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New Real Estate Transfer Tax is Another Misguided Response to the Homelessness Crisis


Among one of the most high-profile election cycles in recent memory, voters could also take up a controversial tax hike, which could cost property owners upwards of $8 billion.

The tax would add another real estate transfer tax upon existing documentary tax rates on the sale and purchases of real estate in the City of Los Angeles. Proponents argue that these funds would create a permanent pipeline to support homelessness measures in the region.

For properties valued higher than $5 million, a high 4% tax would be levied. There would be another marginal increase on properties valued at more than $10 million, with a tax rate of 4.5%.

To visualize the immense toll this would take on real estate professionals, a $5 million sale would cost the owner an additional $200,000.

To be sure, voters should be wary of increasing taxes on real estate transfers in a city that already suffers from some of the highest costs of living in the nation. Even more, following the economic downturn during the COVID-19 pandemic, government officials should prioritize economic support programs to support businesses that struggled through years of shutdowns, restrictions, and eviction moratorium orders.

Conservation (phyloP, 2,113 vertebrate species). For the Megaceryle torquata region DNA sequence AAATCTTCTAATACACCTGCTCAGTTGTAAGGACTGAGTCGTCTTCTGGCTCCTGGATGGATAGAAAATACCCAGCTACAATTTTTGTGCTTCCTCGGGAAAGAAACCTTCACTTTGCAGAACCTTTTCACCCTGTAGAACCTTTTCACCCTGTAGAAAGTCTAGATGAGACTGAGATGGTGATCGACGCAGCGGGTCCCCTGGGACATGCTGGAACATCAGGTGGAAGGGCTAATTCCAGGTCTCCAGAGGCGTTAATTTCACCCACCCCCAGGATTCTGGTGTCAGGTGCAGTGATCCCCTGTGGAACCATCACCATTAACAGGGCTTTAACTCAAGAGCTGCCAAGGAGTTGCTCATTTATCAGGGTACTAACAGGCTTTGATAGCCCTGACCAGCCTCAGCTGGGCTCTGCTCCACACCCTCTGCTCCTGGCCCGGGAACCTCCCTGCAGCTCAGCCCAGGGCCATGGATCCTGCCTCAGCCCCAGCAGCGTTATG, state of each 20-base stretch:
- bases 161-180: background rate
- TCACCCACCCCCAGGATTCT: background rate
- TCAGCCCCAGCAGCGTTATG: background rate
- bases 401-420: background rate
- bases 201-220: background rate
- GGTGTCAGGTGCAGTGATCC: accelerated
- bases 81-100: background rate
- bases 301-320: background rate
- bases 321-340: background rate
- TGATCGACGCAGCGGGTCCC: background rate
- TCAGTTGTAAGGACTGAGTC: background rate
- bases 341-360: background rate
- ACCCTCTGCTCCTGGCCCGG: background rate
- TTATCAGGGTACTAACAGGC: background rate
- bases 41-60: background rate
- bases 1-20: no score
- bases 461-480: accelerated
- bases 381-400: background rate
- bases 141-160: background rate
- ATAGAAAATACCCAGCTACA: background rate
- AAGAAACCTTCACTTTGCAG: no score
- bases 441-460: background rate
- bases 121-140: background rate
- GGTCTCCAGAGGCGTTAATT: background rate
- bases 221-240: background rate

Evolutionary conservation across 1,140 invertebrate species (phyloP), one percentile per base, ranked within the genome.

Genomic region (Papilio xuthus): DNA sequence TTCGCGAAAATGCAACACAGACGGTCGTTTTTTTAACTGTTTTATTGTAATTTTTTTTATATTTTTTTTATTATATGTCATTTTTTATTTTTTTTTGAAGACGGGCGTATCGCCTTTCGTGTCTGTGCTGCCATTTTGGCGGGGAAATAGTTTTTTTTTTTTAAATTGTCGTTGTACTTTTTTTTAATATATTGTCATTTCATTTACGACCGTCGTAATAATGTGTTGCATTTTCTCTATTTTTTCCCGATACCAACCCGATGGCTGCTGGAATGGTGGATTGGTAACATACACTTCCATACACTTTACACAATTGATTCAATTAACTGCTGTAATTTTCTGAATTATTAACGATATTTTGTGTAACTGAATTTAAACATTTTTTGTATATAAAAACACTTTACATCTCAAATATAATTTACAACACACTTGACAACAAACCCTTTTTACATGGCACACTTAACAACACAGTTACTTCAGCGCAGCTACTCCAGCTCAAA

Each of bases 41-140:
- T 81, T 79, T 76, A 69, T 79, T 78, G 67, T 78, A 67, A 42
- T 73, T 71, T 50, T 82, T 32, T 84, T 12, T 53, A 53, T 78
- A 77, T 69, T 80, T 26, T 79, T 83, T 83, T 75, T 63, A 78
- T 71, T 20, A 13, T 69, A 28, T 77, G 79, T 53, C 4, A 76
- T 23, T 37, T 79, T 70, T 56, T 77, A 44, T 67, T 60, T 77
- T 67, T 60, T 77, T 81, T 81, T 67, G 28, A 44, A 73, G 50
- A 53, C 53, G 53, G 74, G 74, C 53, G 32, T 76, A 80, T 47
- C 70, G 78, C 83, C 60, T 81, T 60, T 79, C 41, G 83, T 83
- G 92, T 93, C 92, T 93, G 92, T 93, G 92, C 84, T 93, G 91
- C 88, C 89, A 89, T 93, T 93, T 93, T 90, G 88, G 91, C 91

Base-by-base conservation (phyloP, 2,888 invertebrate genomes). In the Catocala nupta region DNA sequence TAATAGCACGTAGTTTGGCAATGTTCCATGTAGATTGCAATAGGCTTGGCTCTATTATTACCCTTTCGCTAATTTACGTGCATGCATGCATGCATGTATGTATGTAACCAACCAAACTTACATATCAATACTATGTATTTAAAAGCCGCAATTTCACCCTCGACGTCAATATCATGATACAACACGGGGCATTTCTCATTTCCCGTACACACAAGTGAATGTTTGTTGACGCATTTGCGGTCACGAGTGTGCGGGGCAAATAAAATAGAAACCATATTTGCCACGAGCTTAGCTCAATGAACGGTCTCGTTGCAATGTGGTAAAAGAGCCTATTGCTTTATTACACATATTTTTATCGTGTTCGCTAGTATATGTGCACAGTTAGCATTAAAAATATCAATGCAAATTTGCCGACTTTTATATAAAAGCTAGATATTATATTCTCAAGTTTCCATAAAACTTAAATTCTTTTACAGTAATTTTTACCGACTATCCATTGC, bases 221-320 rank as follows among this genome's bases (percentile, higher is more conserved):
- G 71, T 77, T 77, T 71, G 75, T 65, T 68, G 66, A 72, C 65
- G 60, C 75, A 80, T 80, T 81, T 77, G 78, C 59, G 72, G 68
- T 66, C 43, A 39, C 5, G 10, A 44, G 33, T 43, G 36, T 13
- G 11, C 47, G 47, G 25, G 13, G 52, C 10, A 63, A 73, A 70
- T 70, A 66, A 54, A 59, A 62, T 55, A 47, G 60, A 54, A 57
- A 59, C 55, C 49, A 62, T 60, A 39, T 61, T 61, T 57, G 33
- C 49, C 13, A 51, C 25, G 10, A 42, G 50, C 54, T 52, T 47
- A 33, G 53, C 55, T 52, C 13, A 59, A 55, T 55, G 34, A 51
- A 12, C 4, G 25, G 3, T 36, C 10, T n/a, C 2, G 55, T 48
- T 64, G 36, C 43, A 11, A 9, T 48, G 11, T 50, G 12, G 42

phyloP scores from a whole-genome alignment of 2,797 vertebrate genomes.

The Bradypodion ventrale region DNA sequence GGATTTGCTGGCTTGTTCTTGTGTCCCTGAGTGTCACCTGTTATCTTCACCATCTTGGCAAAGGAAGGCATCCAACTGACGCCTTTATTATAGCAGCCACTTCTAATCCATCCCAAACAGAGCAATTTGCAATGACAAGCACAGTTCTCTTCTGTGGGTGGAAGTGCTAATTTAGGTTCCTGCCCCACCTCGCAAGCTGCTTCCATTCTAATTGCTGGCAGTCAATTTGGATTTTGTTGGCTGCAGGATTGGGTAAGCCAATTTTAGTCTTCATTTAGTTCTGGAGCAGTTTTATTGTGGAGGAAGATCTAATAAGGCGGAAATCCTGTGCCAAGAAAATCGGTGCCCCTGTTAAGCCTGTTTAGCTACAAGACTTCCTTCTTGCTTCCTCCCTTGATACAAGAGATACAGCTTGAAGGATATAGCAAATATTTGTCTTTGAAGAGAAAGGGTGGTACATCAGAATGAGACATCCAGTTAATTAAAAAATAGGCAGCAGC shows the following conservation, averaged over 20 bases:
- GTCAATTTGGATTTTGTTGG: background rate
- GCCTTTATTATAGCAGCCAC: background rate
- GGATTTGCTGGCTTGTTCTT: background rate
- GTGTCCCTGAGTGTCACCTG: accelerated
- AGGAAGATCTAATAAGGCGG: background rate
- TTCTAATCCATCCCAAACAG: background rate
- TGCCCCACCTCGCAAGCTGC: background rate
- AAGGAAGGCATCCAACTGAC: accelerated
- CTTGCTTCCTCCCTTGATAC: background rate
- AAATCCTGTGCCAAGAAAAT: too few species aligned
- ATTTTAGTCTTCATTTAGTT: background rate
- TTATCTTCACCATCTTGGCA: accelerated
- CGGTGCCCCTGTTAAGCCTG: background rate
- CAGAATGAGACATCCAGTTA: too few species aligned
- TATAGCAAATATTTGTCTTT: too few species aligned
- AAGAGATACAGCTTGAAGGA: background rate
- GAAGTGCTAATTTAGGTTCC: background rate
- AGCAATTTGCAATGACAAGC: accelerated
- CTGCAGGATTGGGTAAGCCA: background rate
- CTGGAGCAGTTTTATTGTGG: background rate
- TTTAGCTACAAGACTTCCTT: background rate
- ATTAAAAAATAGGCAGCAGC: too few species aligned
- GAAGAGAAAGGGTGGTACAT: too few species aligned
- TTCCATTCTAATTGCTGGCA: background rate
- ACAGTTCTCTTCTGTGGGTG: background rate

Even more, although proponents may have good intentions in attempting to expand the scope of homelessness policies, the tax misdiagnoses additional revenue streams as the solution to the housing crisis. In doing so, it risks further prolonging the development of meaningful responses.

LA’s homelessness crisis is an administrative, not funding, issue

In 2016, Los Angeles voters approved Proposition HHH, a $1.2 billion bond to aid homelessness housing development. The next year, they also approved Measure H, a countywide tax that is estimated to raise approximately 3.5 billion over the next 10 years.

Despite these aggressive funding measures, housing development has lagged, with politicians and advocacy groups alike frustrated over the slow turnaround process. Although there are enough funds to develop over 7,000 units, only about 1,000 have been actually built.

Local officials are especially frustrated with LAHSA existing organizational structure, which does not prioritize aggressive development in Los Angeles’ most vulnerable neighborhoods, as well as the overall lack of accountability due to inundated bureaucratic pushback.

In effect, levying another exorbitant tax on already struggling businesses is a misguided attempt to resolve a regional administrative issue through financial means.

Even more, the tax would likely have a chilling effect on the transfer of sales by possibly impacting the demand for real estate transfers. This could not only dampen incoming revenue streams but also stall the development of housing in the city.

To place the tax on the ballot, organizers must collect 66,000 signatures in just a few months.

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